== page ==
A day in the life of a paramedic can involve a 12-hour shift, comforting heartbroken relatives and even treating stab wounds.
After ITV’s This Morning’s resident doctor Dr Ranj Singh joined the North West ambulance service for a shift, he learnt how the team work ‘day-in, day-out’, often without breaks, with no idea what the next 12 hours may bring.
Some are even physically and mentally abused by the very people whose lives they are trying to save, making them frightened of what they may encounter at every job.
At the end of a shift that involved having to break it to a husband that his wife had died and treat critical internal bleeding from a knife attack, Dr Singh said he felt ‘broken’ and without ‘the mental reserve to keep going’.
Last year, around 2,500 paramedics were signed off work for stress.
This Morning’s resident doctor Dr Ranj Singh joined the North West ambulance for a shift
Paramedic Pete Sutcliffe (pictured) told Dr Singh it is one of the few jobs that requires employees to be 100 per cent correct for an 11-and-a-half hour shift or it could be fatal
PATIENTS FORCED TO WAIT FIVE-AND-A-HALF HOURS AS 23 AMBULANCES QUEUED OUTSIDE AN A&E DEPARTMENT
Patients waiting to be admitted were forced to wait for up to five-and-a-half hours on a Friday night in December as 23 ambulances queued outside a hospital’s A&E department.
Queen Alexandra Hospital in Portsmouth, whose A&E department has previously been described by the Quality Care Commission as ‘chaotic’, experienced an ‘exceptionally difficult weekend’ after a backlog of patients turned up with flu and other respiratory and winter illnesses.
NHS figures released last week also reveal 1,336 people across the UK have been admitted to hospital with the winter vomiting bug, up from 790 the week before.
Experts said this spike in norovirus cases is adding pressure to hospital beds, with 94.6 per cent being occupied, which is causing the health service to buckle under the strain, according to an ITV Meridian report.
Shadow health secretary Jonathan Ashworth also blames the recent drop in temperatures for the increase in demand on hospital services.
‘A mistake can be life-threatening’
On the way to treat a life-threatening case of a ‘female not breathing’, with no further details, paramedic Pete Sutcliffe told Dr Singh: ‘I can’t think of many other jobs where for 11-and-a-half hours you have to be 100 per cent correct because a mistake can be life-threatening,’ ITV reported.
When they arrived at the scene, 85-year-old Elizabeth Roberts had suffered a cardiac arrest. Although they managed to get her heart beating again, she died shortly after arriving at hospital.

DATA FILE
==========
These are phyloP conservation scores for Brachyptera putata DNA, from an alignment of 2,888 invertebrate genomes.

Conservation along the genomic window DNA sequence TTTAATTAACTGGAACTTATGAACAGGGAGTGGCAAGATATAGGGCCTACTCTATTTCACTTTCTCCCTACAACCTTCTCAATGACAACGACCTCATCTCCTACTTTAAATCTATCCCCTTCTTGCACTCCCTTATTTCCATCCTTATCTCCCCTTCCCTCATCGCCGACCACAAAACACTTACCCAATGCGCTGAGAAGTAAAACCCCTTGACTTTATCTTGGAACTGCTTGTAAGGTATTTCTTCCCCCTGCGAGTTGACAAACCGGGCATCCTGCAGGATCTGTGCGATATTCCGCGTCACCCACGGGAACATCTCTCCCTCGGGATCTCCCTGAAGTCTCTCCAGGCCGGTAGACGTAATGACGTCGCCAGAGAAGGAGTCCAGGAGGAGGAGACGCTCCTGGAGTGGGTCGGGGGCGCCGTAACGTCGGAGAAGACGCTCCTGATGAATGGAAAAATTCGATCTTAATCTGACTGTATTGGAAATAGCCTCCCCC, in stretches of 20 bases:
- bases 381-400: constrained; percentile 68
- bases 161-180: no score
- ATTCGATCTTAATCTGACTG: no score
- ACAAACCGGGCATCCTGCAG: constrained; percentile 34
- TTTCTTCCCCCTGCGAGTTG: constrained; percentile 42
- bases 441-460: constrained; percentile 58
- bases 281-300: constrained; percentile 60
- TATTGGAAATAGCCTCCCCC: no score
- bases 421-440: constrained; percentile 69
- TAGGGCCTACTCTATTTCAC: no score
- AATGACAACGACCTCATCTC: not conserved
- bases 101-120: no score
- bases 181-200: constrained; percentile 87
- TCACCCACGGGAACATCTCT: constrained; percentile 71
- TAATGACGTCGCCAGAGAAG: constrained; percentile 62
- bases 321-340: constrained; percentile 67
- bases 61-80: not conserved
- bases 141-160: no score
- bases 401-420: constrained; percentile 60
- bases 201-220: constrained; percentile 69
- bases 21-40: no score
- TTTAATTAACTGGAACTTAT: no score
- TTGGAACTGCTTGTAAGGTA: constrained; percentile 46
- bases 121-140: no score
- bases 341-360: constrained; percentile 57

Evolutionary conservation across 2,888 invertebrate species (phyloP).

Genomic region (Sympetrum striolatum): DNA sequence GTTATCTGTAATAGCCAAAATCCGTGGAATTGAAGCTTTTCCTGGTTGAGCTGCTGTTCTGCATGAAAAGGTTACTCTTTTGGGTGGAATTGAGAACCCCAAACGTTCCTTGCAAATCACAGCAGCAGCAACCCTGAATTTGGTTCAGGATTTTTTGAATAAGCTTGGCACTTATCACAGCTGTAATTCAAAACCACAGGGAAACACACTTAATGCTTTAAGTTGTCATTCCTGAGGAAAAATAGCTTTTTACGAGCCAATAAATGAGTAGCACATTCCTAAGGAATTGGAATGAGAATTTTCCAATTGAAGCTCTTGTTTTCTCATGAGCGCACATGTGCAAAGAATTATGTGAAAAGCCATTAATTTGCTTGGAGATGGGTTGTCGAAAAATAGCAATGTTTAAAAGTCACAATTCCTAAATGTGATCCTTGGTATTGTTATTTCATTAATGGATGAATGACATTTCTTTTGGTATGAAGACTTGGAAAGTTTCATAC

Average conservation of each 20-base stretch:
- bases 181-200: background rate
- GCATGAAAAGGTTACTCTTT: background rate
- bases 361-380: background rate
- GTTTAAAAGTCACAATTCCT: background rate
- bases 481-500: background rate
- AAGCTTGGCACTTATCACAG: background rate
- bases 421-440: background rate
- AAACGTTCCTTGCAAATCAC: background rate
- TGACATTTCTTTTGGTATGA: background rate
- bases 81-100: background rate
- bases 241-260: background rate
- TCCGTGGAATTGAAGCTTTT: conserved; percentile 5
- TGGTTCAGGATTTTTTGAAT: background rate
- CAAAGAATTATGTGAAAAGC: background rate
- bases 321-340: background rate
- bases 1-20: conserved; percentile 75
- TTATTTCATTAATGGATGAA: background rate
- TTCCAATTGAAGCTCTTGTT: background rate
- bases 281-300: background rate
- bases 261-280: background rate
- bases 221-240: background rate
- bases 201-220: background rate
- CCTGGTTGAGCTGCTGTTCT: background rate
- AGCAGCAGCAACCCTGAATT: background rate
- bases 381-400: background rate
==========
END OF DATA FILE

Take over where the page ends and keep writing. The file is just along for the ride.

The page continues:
While battling with the shock of his loss, Mrs Roberts husband James said: ‘The people that worked on [her] were absolutely first class; so polite; got on with the job well.’
Vvisibly moved by what had happened, Mike Conlan, senior paramedic team leader, said the team always come together to support one another after losing a patient and take comfort in knowing they tried their best.
Some call outs are even more distressing, with Mr Conlan adding: ‘We deal with a lot of abuse on some scenes, sometimes you have to get the police involved.’
Heather Berry, emergency medical technician, said the misconduct occasionally makes her wary of doing certain jobs.
Back in the This Morning studio, Dr Singh told Holly and Phil: ‘It’s shocking that these people are there to save lives and sometimes [they] get treated the worst out of everyone.’
After an 85-year-old died from a cardiac arrest, Dr Singh comforted her daughter and husband James Roberts (both pictured), who described the paramedics as ‘first class’
Dr Singh (shown doing CPR in an ambulance) said they were ‘pummeled with emergencies’
‘I didn’t have the mental reserve to keep going’
After a busy working day, the last call out involved a knife wound, with the crew being unaware if the injury was accidental or a deliberate stabbing on the way to the incident.
Dr Singh said: ‘I was broken when the last call came in.
‘I didn’t have the mental reserve to keep going. Every day is unpredictable, you’re being pummeled with emergencies.’
Despite the job’s challenges, Dr Singh was amazed that the team managed to enter every emergency smiling, adding: ‘They are a passionate team of people who are there because they love their job.
‘They are being pushed and pulled [but] it’s not their fault; they are doing their very best’.